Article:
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Prognosis, Communication, and Advance Care Planning in Heart Failure: A Module for Students, Residents, Fellows, and Practicing Clinicians. MedEdPORTAL 2017 Jun 16;13:10596

Date

06/16/2017

Pubmed ID

30800798

Pubmed Central ID

PMC6338159

DOI

10.15766/mep_2374-8265.10596

Scopus ID

2-s2.0-85066872700   2 Citations

Abstract

Introduction: The increasing prevalence, high symptom burden, and medical advances that often prolong the advanced phase of heart failure mandate an organized and thoughtful approach to medical decision making. However, many clinicians have difficulty discussing prognosis and goals of care with patients. Barriers include disease- and therapy-specific prognostication challenges in heart failure and a lack of evidence-based primary palliative care education initiatives.

Methods: In response, we developed this 45-minute training module, which consists of a case-based small-group session and a communication guide. The curriculum highlights prognostication challenges in heart failure and introduces an illness trajectory-based framework to cue iterative goals of care conversations.

Results: We piloted this learning module with 46 internal medicine residents and interdisciplinary palliative care fellows in groups of three to 15 and obtained anonymous quantitative and qualitative postsession learner survey data to examine feasibility and acceptability. Trainees rated the session highly. One hundred percent of learners either strongly agreed or agreed the session was clinically useful. Learners unanimously found the teaching methods effective, and most felt they could easily apply these skills to their clinical work. In open-ended feedback, learners said the session gave them a better understanding of the heart failure illness trajectory, an improved framework for discussing goals of care with heart failure patients, and specific language to use when having these discussions.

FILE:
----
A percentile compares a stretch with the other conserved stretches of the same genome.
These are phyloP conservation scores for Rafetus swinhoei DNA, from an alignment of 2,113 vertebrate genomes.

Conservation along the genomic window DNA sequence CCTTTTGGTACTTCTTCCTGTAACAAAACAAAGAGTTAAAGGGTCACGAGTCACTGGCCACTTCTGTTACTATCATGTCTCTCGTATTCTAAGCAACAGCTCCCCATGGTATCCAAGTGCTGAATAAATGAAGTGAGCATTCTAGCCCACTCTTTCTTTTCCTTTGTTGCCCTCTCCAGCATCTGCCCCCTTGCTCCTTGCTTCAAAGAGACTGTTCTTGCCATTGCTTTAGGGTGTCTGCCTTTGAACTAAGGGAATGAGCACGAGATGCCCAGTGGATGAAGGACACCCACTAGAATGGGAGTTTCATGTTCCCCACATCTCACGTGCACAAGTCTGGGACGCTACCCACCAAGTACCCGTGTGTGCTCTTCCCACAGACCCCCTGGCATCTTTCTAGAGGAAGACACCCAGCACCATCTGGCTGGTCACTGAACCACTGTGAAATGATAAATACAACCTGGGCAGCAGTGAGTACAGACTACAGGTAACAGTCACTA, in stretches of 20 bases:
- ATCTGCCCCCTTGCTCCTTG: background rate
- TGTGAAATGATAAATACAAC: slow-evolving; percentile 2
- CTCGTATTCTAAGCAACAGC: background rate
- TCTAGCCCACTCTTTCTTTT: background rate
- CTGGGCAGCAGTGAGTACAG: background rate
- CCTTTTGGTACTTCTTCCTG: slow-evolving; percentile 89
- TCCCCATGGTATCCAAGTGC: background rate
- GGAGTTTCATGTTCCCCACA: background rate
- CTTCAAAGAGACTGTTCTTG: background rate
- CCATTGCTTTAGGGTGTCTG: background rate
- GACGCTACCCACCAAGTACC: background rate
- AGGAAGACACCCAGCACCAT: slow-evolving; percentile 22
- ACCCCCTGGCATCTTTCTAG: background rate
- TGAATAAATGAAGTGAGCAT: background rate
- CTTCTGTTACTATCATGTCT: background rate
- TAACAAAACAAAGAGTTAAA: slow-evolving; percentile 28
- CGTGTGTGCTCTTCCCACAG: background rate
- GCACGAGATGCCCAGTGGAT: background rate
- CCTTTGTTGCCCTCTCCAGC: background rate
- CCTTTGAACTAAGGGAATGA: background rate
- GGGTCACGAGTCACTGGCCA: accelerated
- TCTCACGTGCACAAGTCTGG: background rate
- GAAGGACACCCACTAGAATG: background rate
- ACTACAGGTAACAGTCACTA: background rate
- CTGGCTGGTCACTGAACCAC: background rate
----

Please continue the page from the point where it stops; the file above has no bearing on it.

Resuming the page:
Discussion: This module represents a new paradigm for teaching both prognostication and advance care planning in heart failure in which illness trajectory guides timing and content of goals of care conversations.

Author List

Zehm A, Lindvall C, Parks K, Schaefer K, Chittenden E

Author

April Zehm MD Associate Professor in the Medicine department at Medical College of Wisconsin